This year's fest starts in a few minutes, so I shall cut this short. Paula Radcliffe is apparently 100-1 on to win this year; she maintained a 100% winning record in the whopping four races she entered this year, but considering that those races were the London Marathon, the Commonwealth Games 5,000m, the European Championship 10,000m and the Chicago Marathon (in which she set a World Record) then I suppose she deserves it. The BBC preview the other strong contenders for all the awards, which always seems slightly fishy to me. Do they know something we don't? Well, yes, they do, actually!
There's normally a few nice clips and a few funny lines. (Oh, and they always use a particular, inspiring piece of classical music which I can't identify, but which I know I like. If you know the one I mean then I would appreciate being pointed to a MIDI or a mp3.) It's good viewing. Please regard me as out of contact for the next two hours. :-)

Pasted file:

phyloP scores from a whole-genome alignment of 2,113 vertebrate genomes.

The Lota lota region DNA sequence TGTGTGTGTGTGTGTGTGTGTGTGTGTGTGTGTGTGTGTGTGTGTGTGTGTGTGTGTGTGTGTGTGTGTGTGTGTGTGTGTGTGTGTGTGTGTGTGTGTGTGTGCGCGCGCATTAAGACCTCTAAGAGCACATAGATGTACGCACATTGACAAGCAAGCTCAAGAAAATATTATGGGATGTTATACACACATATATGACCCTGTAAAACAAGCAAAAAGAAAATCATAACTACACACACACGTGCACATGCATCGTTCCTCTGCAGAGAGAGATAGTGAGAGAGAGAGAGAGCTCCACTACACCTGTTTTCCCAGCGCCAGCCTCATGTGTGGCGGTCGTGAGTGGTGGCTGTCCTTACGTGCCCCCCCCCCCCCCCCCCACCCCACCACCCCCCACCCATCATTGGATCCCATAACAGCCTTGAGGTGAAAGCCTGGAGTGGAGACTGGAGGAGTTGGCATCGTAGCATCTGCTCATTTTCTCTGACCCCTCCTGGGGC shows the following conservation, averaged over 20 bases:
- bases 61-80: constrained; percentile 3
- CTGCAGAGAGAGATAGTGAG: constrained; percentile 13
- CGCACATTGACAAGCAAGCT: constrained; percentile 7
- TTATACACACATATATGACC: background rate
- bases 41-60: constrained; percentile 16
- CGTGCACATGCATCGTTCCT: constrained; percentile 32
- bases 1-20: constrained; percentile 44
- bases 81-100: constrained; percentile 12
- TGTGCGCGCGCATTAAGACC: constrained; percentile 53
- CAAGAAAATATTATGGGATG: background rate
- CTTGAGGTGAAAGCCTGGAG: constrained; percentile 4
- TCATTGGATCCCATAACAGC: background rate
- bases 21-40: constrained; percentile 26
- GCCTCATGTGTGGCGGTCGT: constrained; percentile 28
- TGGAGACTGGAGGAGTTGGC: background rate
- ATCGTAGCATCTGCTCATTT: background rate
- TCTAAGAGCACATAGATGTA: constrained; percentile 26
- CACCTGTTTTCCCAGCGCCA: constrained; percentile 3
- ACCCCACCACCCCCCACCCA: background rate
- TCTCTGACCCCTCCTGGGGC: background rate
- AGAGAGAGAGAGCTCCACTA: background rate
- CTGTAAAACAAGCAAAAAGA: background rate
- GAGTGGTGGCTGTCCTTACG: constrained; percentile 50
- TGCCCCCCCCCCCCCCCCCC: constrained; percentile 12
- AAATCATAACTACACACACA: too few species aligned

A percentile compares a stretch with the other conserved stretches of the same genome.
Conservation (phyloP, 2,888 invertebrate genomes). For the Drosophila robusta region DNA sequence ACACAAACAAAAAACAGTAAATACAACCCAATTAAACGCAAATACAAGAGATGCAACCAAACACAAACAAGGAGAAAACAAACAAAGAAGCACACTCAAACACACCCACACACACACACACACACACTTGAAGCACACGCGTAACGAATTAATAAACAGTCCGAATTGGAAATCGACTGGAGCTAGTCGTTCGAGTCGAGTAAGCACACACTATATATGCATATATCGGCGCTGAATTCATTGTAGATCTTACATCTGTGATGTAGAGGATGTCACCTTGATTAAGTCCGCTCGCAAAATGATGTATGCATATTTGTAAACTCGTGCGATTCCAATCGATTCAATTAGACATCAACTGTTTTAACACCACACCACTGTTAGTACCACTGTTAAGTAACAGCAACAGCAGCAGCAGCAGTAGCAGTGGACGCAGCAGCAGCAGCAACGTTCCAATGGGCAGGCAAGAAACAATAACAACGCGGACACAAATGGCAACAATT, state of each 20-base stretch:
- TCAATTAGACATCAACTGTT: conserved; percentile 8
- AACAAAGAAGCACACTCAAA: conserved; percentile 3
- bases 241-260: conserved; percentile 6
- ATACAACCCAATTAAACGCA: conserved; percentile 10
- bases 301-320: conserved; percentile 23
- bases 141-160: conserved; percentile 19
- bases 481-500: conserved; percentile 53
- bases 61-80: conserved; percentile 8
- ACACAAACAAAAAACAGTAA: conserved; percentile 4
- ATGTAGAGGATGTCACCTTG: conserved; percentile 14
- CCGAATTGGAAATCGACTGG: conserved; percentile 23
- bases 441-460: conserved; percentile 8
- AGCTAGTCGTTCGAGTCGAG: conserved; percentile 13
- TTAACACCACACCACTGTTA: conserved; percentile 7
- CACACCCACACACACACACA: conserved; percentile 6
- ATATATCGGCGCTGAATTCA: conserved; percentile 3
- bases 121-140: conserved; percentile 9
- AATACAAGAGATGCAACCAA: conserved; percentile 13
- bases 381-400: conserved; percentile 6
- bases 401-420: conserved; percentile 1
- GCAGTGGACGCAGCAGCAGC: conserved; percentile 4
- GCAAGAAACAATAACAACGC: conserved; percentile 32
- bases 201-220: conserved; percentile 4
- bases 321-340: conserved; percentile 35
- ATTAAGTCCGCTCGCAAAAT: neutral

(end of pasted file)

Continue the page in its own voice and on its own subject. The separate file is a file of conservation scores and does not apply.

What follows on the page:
Oh, and thanks to amnewsboy for the link to the All-Star Blitz closing theme tune, which wins the award for the game show theme tune which sounds least like a game show theme tune... or like anything else, really. It's very strange and quite enchanting in its own way from the nutty piano at the start to the scat sections. It's... psychedelic. Sort of.